Fig.3: Map of NW-trending Anza Basin rift extension

Fig.3: Map of NW-trending Anza Basin rift extension;
Inset – Gondwanaland breakup in Late Paleozoic time.
(modified after BEICP, 1984).

Materials and Methods

Status of Oil Exploration in Study Area

Efforts are now being made by National Oil Corporation of Kenya (NOCK) to explore for hydrocarbon reserves in the sedimentary basins belonging to the Jurassic/Cretaceous-Tertiary age; although most wells so far drilled in these basins did not prove any oil reserves. The present work is mainly a synoptic overview of the subsurface stratigraphy in the northwestern Kenya Rift basins with the help of geophysical and geochemical data.

The study is devoted to the collection and interpretation of all the data; structural, geomorphologic, seismic and gravity as well as gamma ray data, pertaining to drill core well profiles obtained from the three wells (C1, C2 and C3), drilled in Chalbi Cretaceous sequence and the two wells, LT-1 (Loperot-1) and LT-2 (Eliye Springs-1), drilled in Lokichar-Kerio/Turkana sub-basins which penetrated chiefly the Palaeocene or younger strata. Future drilling and fossil finds will also provide additional stratigraphic attributes to the seismically defined subsurface Formations in the Lotikipi basin [7].

From the palynological presence of flora and faunal assemblages found in these sedimentary sections the drilling companies (AMOCO and SEPK) have reported that the sediments were deposited in a fluvial-deltaic and marine-lacustrine environments. The sedimentation in these intracratonic rift basin was controlled by intrabasinal and marginal faults, some of them reaching also the basement. While examining the subsurface stratigraphy, it is intended also to assess the prognostic oil and/or gas potential of these basins and extrapolate the information to other parts of the northwest unexplored and yet to be drilled Lotikipi basin.

Sedimentation, Subsurface Structures and Tectonics

During the Cretaceous as well as Tertiary times the sedimentation in these rift-related basins, extending NW-SE, was mostly fluvial, gradually becoming brackish and marine in the peripheral regions towards the open seas (Fig.3). From the paleogeographic and dinosaurian fossil evidence, the Cenomanian period had paleoclimatic conditions (warm humid climate and heavy precipitation) predicted conducive for luxuriant thick vegetation [14], which accompanied the fluvial sedimentation of that period in the rift basins under study.

The detailed tectonic structures of the subsurface basins on the basis of basement depth and gravity anomalies (Bouguer anomalies) obtained from the regional contour map [15] covering the study area has been examined (Figs.4and5). The gravity surveys help in limiting the depths of the basins as well as the basement, scanning the lithosphere and the upper mantle mainly according to the relative densities (Table 1).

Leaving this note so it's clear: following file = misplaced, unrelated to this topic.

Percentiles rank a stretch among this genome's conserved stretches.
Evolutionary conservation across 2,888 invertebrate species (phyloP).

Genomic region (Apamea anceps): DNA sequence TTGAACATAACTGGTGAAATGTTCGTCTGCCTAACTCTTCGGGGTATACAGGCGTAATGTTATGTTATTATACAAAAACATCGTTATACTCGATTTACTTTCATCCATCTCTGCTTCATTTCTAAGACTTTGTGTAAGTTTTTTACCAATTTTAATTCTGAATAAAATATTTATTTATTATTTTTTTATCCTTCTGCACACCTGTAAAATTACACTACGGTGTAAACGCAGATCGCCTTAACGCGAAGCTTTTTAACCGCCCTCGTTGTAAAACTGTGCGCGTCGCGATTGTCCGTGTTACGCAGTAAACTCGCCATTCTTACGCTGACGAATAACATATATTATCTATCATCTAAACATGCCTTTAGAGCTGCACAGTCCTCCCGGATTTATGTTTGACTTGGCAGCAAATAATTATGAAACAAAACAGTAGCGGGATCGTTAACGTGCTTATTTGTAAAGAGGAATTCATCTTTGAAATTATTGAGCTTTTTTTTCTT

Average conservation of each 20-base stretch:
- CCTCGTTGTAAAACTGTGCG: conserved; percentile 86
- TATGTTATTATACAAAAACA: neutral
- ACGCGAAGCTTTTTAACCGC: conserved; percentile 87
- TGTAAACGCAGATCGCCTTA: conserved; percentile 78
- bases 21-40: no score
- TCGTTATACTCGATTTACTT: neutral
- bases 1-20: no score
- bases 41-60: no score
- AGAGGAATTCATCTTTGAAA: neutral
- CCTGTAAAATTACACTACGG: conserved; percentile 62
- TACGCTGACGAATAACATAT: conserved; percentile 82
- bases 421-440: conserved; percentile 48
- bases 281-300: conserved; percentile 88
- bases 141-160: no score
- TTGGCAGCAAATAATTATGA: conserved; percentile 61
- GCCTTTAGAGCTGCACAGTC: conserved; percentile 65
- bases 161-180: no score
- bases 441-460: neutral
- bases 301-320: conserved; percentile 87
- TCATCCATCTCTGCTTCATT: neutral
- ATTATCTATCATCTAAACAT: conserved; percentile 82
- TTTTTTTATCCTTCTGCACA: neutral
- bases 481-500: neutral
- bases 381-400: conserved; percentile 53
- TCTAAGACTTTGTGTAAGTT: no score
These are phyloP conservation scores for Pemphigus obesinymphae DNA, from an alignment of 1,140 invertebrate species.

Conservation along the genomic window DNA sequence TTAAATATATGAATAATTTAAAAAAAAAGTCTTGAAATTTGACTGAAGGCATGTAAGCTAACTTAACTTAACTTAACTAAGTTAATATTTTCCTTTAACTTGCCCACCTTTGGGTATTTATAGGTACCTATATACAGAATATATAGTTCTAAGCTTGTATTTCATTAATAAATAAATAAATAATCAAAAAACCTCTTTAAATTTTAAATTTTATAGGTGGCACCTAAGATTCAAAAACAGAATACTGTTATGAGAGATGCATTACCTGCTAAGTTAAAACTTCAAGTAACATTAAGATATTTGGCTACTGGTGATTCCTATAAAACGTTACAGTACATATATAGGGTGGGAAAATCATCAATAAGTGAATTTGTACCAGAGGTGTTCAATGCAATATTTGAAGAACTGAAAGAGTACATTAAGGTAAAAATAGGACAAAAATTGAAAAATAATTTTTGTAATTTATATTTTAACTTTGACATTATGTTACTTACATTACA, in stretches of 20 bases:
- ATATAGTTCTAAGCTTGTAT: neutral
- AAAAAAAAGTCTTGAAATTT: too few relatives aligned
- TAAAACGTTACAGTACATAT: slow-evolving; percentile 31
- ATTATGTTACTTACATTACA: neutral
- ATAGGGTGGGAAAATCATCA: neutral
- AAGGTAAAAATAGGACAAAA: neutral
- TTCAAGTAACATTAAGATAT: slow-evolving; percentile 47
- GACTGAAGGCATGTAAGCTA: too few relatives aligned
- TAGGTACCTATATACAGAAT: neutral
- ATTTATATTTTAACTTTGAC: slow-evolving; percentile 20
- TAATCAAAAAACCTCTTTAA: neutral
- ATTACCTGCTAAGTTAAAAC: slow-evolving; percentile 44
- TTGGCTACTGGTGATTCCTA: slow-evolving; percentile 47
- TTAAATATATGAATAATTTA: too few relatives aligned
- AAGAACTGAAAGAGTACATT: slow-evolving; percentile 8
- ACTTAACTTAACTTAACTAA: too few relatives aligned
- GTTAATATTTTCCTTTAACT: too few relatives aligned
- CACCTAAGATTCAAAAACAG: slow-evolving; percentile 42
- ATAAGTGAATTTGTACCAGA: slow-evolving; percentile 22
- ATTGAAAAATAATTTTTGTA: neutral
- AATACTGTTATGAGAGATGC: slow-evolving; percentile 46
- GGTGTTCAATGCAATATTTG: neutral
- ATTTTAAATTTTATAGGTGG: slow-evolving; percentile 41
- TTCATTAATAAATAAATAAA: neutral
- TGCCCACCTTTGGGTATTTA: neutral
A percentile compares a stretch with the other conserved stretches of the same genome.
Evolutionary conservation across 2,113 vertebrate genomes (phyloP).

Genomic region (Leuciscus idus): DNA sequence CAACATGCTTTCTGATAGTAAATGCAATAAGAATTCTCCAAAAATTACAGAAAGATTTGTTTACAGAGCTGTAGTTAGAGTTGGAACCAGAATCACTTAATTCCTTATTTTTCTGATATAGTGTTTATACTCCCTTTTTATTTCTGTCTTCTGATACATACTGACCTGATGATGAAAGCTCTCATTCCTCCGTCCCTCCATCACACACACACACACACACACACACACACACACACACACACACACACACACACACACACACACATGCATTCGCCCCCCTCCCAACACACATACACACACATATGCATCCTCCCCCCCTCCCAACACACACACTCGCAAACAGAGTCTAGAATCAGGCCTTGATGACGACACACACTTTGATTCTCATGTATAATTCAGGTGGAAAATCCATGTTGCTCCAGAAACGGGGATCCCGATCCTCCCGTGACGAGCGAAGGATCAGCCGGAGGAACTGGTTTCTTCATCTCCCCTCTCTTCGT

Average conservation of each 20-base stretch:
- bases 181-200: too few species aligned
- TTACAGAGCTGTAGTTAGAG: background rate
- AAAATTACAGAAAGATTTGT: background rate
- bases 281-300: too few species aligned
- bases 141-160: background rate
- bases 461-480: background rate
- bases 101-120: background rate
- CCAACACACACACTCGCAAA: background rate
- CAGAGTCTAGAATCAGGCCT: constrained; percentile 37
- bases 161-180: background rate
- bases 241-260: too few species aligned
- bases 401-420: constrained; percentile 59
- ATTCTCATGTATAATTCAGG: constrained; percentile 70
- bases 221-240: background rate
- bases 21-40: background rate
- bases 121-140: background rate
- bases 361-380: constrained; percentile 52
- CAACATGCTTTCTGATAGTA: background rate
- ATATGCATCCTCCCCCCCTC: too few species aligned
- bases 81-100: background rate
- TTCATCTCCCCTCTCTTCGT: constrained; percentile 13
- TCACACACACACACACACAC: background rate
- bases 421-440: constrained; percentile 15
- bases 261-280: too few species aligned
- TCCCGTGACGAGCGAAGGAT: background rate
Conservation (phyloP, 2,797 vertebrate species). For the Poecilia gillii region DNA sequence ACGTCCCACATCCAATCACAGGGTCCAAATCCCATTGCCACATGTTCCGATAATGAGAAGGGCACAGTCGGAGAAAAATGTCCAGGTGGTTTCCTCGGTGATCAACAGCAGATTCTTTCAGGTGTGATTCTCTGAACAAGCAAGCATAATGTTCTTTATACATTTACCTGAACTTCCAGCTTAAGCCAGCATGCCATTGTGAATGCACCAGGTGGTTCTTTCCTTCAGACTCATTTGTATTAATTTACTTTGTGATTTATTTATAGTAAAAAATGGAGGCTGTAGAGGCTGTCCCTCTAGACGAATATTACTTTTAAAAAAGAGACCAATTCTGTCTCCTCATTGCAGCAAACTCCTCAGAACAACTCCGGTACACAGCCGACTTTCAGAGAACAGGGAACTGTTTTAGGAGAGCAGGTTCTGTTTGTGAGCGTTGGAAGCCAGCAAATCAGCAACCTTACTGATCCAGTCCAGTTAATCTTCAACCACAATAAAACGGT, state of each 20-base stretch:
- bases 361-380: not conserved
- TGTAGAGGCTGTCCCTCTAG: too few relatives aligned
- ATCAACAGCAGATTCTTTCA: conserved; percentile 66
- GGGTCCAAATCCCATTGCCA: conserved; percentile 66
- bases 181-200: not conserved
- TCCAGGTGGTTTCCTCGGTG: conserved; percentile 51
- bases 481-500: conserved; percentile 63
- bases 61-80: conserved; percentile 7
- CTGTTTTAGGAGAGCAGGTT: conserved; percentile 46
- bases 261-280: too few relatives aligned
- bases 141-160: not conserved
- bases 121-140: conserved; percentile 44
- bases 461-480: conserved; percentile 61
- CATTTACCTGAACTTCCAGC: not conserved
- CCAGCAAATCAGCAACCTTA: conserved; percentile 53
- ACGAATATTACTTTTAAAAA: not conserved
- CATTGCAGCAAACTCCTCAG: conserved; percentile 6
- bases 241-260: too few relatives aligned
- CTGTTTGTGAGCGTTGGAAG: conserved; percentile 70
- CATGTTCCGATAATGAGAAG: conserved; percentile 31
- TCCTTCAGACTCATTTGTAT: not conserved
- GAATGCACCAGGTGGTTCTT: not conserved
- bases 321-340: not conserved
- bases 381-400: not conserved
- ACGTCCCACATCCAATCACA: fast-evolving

The positive gravity anomalies (Fig.4) define the limits of the horst structures where the basement is overlain mostly by the lava flows. The Bouguer gravity contours over the rift basins show distinct north-south strike, indicating that the Tertiary rift tectonics affected even the crust-mantle interface. In the present case, it has been found to be quite effective since the basement rocks as well as the upper cover of volcanics have distinctively higher densities than the infilled sedimentary sections within the basins (Table 1).

Rock Type or Mineral Density (g/cm3)
Sand 1.6 - 2
Sandstone (Mesozoic) 2.15 - 2.4
Sandstone (Paleozoic and older) 2.3 - 2.65
Quartzite 2.60 - 2.70
Limestone (Compact) 2.5 -  2.75
Shales  (younger) 2.1 - 2.6 (2.4)
Gneiss 2.6 - 2.9 (2.7
Basalt 2.7 - 3.3 (2.98)
Diabase 2.8 - 3.1 (2.96)
Granite 2.52 - 2.81 (2.67)
Granodiorite 2.6 - 2.79 (2.72)

Table 1: Characteristics of densities of rocks and minerals - limiting depths of rift basins. Table Adopted from Sharma, 1976 [16]

Fig. 4:  Bouguer gravity contour map with MOCO’s seismic  lines TVK 4 -7 in Lotikipi basin

Fig. 4: Bouguer gravity contour map with AMOCO’s seismic lines TVK 4 -7 in Lotikipi basin

Fig. 5: Basement contour map showing basement depths

Fig. 5: Basement contour map showing basement depths

The basaltic cover has hidden under it a thick succession of Mesozoic and Tertiary sediments. These basins are bounded by major fault systems; the gravity profiles of the present terrain indicate that within the basins are sub-basins, which are asymmetric half-grabens bounded only on one side by a major fault and on the other side by a set of faults (Figs.6and7). The asymmetric rifts or half-grabens are intracontinental and the gravity profiles reveal that they characteristically occur over the crests of regional arches of the basement and the mantle or only on the continental crust with a trough-like mantle profile. The landscape and subsurface basin structures generally indicate that the tectonic activity, rifting and block faulting process, which was initiated in the Cretaceous time or prior, continued in pulses during the Tertiary and even during the Quaternary. It has been possible to demarcate within the basins the various horst and graben-like structures.